Chantey and Travis Andrews are upset the school didn't do more to help their daughter. They say they have complained to administrators for months.
"With so many things happening, our fear is there is a culture that has been established at the school where it is almost OK for the children to exercise different forms of treatment and bullying and harassment," said her mother, Chantey Andrews. "And there's not a conversation being had with them saying, 'No, this is unacceptable.'"
In the video posted to Nasir's mother's Facebook page, the girl holds up cards with words on them to share her story.
Published: Tuesday, January 09, 2018 @ 6:43 AM
HAUGHTON, La. — A video of a boy comforting his baby sister is warming hearts across the country.
A video shared to Facebook by mom Danielle Davis of Haughton, Louisiana, shows her son quietly rocking his sleeping sister in his arms when she wasn’t feeling well. The video was viewed more than 2 million times on Instagram.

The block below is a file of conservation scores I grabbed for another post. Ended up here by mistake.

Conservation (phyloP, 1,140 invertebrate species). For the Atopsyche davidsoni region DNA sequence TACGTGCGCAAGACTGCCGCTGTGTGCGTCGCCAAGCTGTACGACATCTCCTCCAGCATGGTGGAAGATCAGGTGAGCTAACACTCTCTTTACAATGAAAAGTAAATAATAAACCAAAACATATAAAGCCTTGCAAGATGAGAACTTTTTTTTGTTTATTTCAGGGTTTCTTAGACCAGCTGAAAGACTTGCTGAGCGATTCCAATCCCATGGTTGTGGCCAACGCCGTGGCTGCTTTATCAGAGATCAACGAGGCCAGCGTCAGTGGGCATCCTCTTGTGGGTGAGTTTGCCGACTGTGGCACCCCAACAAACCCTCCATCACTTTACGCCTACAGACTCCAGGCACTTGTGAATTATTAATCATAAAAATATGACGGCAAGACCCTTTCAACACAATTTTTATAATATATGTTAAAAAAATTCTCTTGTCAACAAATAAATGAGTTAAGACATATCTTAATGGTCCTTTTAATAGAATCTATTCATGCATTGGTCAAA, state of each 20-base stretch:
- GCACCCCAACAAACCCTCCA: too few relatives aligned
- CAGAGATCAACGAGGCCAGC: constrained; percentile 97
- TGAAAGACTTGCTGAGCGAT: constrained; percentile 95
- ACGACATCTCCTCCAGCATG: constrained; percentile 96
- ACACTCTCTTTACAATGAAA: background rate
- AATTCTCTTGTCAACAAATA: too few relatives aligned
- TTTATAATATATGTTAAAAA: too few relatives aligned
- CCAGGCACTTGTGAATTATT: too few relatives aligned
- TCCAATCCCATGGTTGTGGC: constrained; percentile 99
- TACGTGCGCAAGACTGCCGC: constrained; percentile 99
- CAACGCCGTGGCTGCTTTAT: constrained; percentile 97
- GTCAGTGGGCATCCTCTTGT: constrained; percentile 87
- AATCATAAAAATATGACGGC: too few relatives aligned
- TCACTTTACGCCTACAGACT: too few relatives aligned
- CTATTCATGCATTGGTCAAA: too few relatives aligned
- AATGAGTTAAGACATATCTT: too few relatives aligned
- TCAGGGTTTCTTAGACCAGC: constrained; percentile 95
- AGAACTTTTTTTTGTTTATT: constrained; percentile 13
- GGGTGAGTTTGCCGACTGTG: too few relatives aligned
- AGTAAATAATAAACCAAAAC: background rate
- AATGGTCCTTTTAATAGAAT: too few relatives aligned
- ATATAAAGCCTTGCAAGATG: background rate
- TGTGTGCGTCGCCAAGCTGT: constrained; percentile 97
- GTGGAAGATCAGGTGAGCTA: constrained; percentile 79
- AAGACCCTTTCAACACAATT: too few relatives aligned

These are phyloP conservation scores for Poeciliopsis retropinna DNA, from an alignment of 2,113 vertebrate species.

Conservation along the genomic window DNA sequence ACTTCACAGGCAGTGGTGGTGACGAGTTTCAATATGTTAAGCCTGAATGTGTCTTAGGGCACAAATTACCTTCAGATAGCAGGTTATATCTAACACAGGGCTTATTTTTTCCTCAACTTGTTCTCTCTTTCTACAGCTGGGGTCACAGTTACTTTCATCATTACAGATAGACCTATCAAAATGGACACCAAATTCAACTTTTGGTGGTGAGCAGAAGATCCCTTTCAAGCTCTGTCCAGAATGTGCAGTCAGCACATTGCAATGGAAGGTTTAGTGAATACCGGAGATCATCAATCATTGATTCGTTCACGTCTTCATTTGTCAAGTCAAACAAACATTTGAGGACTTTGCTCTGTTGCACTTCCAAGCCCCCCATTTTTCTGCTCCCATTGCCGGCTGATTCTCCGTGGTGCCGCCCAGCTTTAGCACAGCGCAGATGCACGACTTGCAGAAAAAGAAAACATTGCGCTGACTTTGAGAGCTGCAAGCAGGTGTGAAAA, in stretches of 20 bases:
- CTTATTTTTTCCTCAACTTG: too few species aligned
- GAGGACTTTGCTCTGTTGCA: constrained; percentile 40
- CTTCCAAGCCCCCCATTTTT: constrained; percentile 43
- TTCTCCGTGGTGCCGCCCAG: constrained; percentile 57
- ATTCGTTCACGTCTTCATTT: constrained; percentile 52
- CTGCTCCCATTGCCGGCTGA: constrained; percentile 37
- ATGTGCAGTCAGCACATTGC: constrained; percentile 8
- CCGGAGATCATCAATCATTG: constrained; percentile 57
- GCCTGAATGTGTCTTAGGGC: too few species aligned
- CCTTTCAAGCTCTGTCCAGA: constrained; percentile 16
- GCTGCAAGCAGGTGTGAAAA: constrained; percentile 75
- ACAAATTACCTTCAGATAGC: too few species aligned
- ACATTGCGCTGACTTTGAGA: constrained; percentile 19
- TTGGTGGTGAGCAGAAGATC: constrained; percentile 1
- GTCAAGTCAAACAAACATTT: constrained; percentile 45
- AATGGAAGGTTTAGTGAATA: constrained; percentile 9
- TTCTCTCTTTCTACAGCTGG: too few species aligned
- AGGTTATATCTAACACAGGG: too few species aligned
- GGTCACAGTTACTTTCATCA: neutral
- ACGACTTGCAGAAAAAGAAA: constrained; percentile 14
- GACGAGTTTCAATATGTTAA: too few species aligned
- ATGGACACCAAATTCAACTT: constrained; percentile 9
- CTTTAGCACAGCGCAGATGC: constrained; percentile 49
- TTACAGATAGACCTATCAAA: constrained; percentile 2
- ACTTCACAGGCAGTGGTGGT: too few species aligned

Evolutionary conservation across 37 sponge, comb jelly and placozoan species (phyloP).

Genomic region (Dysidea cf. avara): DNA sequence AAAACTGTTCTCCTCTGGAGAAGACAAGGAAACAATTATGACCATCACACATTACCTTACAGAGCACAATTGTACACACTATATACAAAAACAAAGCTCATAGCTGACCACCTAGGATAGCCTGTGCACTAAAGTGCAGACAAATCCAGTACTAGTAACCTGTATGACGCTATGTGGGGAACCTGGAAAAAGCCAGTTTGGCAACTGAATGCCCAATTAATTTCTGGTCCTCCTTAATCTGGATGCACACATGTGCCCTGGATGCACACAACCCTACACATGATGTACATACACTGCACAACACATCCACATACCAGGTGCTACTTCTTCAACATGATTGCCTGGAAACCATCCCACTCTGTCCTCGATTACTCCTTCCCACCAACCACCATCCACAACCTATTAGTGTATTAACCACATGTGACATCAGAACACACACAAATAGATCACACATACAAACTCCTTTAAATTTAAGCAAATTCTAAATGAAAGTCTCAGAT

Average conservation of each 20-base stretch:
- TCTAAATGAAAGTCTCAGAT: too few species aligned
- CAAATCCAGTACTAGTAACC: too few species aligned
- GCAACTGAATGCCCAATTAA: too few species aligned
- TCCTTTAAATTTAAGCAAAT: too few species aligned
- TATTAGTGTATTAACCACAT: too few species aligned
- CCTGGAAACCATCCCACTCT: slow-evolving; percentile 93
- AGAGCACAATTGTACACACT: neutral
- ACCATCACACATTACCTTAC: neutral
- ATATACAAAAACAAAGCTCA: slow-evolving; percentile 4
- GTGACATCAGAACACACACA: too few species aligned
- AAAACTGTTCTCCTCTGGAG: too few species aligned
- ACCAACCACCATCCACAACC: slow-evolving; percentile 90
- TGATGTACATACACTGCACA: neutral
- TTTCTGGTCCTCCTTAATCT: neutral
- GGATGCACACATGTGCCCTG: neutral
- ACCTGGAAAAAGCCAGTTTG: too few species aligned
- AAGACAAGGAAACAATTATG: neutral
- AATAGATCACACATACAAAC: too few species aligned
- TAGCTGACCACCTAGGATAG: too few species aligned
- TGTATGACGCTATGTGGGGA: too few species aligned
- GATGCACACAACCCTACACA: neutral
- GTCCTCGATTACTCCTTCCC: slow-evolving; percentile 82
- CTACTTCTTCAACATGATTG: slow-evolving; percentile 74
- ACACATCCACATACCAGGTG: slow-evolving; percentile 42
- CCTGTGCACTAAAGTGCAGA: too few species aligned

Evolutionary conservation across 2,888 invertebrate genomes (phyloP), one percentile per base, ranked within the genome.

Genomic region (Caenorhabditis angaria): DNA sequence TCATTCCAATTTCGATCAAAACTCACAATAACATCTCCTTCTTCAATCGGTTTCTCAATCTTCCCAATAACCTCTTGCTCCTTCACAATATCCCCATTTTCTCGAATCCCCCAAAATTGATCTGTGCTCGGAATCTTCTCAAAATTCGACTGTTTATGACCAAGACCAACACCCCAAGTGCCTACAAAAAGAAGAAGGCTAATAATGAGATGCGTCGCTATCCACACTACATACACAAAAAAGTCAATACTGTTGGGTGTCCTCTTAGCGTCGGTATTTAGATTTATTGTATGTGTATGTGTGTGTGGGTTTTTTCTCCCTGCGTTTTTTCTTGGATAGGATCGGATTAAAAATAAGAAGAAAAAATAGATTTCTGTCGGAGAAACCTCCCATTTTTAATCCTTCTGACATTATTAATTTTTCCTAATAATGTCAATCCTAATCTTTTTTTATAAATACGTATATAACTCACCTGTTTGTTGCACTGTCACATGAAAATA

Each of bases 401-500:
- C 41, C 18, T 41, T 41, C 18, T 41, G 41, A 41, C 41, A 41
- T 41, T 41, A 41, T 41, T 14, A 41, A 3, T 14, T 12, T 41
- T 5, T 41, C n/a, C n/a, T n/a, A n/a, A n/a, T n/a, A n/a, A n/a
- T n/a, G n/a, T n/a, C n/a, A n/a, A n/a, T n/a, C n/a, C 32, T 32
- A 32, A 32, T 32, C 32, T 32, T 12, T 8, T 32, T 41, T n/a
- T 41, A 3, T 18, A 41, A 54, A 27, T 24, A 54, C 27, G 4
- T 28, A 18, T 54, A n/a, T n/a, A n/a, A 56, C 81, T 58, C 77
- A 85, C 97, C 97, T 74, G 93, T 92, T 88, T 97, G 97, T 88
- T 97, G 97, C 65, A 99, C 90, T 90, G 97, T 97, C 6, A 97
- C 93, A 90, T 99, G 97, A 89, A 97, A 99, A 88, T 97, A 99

“The kids adore each other,” Davis told “Good Morning America.” “He can always make her laugh. They are siblings, so they have their moments of jealousy, but that’s to be had. Ninety percent of the time they really very loving toward each other.”
Published: Wednesday, November 22, 2017 @ 1:54 AM
WARR ACRES, Okla. — An Oklahoma boy is recovering after suffering a serious injury in a restaurant bounce house.
>> Click here to watch the news report (WARNING: Linked video includes graphic images.)
A trip to an Incredible Pizza location in Warr Acres on Nov. 5 ended with the Lambert family’s 5-year-old son Bentley, who had been playing in a bounce house, asking if he was going to die.